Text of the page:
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Comment: Re:Tannenbaum's predictions... (Score 1) 83

by TheRaven64 (#47425531) Attached to: Prof. Andy Tanenbaum Retires From Vrije University
Predicting that x86 would go away was more wishful thinking than anything else. At the time, Intel had just switched from pushing the i960 to pushing the i860 and would later push Itanium as x86 replacements (their first attempt at producing a CPU that it was impossible to efficiently compile code for, the iAPX432, had already died). Given that Intel was on its second attempt to kill x86 (the 432 largely predated anyone caring seriously about x86), it wasn't hard to imagine that it would go away soon...

Comment: Re:A great writer (Score 1) 83

by TheRaven64 (#47425431) Attached to: Prof. Andy Tanenbaum Retires From Vrije University
I found Modern Operating Systems better than the Minix book. The Minix book tells you exactly how a toy OS works in detail. Kirk McKusick's Design and Implementation of the FreeBSD OS (new version due out in a month or two) tells you how a real modern OS works in detail. Modern Operating Systems gives you a high-level overview of how modern operating systems work and how they should work. If you want to learn about operating systems, I'd recommend reading the FreeBSD D&I book and Tanenbaum's Modern Operating Systems and skipping the Minix book (which was also a bit too heavy on code listings for my tastes).

Comment: Re:Does this mean the death of Minix3? (Score 1) 83

by TheRaven64 (#47425395) Attached to: Prof. Andy Tanenbaum Retires From Vrije University

I feel it necessary to point out, though, that OS X is not a microkernel system comparable to Minix

While this is true, it's worth noting that a lot of the compartmentalisation and sandboxing ideas that most of the userland programs on OS X employ (either directly or via standard APIs) have roots in microkernel research. OS X is in the somewhat odd situation of having userspace processes that are a lot more like multiserver microkernels than its kernel...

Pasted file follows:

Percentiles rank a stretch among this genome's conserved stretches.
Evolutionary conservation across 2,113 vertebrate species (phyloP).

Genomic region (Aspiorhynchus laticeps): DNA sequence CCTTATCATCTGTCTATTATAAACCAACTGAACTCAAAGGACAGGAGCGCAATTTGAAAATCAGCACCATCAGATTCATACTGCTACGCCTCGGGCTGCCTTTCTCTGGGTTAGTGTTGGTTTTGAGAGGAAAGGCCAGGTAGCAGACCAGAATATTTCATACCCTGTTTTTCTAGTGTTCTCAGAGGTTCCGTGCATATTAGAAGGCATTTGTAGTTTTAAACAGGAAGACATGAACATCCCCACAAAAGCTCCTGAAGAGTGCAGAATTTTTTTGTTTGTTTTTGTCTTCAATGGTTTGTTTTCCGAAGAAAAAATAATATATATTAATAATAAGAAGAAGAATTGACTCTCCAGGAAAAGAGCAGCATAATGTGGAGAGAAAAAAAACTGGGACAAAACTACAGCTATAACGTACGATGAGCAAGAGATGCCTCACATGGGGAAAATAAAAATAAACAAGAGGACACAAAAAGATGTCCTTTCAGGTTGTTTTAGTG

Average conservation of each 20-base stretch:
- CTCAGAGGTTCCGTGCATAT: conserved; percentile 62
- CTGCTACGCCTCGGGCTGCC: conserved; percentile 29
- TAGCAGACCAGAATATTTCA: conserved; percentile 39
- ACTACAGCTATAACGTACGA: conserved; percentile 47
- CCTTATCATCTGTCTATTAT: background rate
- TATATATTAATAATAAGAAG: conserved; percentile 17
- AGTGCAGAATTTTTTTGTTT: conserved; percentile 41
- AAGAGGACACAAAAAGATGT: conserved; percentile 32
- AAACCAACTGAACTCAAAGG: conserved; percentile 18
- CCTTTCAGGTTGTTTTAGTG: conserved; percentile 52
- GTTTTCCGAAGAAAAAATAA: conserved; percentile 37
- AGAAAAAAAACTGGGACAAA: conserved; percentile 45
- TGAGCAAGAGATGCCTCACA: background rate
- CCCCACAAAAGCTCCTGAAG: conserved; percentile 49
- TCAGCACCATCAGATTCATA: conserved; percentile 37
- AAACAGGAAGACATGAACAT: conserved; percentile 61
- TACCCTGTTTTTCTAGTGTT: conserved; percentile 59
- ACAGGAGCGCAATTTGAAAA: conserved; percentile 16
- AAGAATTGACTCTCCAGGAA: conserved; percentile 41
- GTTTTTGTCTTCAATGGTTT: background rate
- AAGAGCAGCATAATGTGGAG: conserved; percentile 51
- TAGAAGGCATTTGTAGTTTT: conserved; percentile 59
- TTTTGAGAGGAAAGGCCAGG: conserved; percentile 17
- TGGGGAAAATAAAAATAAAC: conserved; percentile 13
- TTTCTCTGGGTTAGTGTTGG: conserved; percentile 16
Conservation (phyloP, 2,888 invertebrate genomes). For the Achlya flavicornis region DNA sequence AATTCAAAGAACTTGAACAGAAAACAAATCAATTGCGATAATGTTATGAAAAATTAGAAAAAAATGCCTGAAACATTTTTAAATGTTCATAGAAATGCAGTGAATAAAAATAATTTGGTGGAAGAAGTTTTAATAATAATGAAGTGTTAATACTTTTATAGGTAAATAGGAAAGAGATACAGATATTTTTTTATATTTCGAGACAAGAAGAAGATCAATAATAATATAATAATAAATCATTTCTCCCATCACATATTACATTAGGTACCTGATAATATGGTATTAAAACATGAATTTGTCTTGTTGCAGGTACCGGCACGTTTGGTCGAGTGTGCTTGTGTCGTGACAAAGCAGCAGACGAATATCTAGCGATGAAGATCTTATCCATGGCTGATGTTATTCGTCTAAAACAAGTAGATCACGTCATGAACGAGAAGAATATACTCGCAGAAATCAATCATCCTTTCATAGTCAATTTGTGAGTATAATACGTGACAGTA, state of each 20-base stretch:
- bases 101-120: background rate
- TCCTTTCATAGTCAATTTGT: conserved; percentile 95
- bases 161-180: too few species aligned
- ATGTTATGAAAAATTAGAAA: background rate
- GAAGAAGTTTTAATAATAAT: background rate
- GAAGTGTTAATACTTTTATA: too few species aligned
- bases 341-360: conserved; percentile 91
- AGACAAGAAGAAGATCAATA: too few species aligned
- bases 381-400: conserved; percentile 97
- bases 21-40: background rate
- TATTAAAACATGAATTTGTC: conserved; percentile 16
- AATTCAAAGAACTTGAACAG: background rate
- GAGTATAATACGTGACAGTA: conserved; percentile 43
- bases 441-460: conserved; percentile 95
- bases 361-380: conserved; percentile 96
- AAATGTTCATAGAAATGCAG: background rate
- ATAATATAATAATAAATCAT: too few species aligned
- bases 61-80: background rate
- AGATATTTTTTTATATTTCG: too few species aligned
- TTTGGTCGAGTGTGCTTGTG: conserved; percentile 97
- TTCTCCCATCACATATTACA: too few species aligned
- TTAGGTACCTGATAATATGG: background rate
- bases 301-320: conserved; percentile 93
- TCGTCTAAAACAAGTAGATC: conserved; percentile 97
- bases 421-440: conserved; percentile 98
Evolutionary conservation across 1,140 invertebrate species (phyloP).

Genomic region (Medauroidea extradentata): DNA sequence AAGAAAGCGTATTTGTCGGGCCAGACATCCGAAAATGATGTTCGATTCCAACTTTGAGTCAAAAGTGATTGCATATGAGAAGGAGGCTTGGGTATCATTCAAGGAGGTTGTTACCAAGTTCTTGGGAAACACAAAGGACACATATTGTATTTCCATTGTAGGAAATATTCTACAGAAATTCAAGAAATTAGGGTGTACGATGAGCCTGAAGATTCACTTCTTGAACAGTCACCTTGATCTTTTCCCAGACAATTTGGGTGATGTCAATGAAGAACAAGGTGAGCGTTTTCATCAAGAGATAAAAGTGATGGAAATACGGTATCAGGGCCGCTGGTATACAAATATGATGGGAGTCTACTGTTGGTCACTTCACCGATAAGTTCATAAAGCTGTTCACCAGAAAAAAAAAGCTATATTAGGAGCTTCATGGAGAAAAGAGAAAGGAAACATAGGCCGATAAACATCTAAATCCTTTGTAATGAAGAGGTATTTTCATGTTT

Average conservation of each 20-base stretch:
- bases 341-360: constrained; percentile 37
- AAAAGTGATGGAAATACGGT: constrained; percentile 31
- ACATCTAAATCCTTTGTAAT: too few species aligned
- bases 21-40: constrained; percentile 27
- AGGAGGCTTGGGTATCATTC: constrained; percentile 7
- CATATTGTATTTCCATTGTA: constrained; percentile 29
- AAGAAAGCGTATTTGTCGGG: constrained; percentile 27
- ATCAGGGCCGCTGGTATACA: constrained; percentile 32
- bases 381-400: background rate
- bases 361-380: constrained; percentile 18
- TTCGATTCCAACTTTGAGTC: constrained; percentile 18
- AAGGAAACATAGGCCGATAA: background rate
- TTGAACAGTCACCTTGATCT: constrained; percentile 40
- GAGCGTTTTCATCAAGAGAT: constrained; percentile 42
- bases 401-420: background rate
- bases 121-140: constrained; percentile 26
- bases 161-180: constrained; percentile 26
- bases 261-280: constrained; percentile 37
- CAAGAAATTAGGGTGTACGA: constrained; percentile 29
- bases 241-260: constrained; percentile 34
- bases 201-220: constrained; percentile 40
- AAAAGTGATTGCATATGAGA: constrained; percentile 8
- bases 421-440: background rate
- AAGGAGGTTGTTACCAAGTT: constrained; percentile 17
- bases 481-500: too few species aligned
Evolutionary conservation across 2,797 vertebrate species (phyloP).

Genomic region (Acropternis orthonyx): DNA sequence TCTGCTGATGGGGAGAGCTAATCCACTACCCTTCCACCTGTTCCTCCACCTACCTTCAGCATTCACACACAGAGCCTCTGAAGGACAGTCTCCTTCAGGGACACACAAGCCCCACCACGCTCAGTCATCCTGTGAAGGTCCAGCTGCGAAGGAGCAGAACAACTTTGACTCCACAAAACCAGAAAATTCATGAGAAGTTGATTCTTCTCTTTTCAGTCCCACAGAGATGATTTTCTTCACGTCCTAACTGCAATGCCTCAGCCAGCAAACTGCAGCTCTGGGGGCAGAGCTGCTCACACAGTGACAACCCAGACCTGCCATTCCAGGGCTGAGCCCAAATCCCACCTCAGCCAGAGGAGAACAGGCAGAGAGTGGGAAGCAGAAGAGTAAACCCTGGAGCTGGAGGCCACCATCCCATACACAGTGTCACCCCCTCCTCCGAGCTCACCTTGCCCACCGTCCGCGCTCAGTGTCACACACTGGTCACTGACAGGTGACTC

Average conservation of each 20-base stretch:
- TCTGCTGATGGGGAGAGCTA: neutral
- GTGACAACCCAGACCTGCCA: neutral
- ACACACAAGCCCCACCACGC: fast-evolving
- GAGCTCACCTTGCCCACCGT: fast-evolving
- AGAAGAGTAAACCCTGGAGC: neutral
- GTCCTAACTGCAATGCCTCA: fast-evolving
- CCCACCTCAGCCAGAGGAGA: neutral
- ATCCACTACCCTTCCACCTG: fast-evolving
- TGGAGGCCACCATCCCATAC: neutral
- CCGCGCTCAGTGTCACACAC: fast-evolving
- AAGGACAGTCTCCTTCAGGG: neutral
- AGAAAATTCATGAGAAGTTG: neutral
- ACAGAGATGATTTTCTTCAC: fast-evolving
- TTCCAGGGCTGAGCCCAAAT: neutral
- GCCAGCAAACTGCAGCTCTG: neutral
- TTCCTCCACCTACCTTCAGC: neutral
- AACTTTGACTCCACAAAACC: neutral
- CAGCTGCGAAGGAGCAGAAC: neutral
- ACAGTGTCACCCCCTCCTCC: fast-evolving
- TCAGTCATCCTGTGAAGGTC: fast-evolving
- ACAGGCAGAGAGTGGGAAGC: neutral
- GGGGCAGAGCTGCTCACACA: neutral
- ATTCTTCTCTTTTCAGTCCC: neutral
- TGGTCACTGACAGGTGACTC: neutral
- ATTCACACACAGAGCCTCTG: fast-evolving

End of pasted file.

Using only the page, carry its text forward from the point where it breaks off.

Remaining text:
Comment: Re:Life on Mars? (Score 1) 250

The fermi paradox, plus the lack of reason to establish a colony in this solar system combined with the difficulty of leaving this solar system. It would be much, much easier to have colonies on the bottom of the ocean than to have them on the moon or Mars (and of course, Venus is brutal).

I hope I'm wrong, but I don't see much reason for hope.

Comment: Re:Bitcoin isn't money but it's still a financial (Score 1) 104

You clearly don't understand Bitcoin (as your description of it so eloquently conveys) if you think its primary purpose is to launder money.

He didn't say that (just as the primary purpose of laundry detergent isn't to launder money, it's to wash clothes. LTR). He said the reason Silk Road used it is to launder money. There's a difference.

Comment: Re:Turing test not passed. (Score 1) 251

by phantomfive (#47422527) Attached to: The Lovelace Test Is Better Than the Turing Test At Detecting AI

The criteria of the test were defined, the criteria of the test was passed. Please share your superior intellect and explain to my poor retard self how it has not passed.

Because the results are not reproducible. The logical conclusion is that there was some problem with the experiment.

The shortest distance between two points is under construction. -- Noelie Alito

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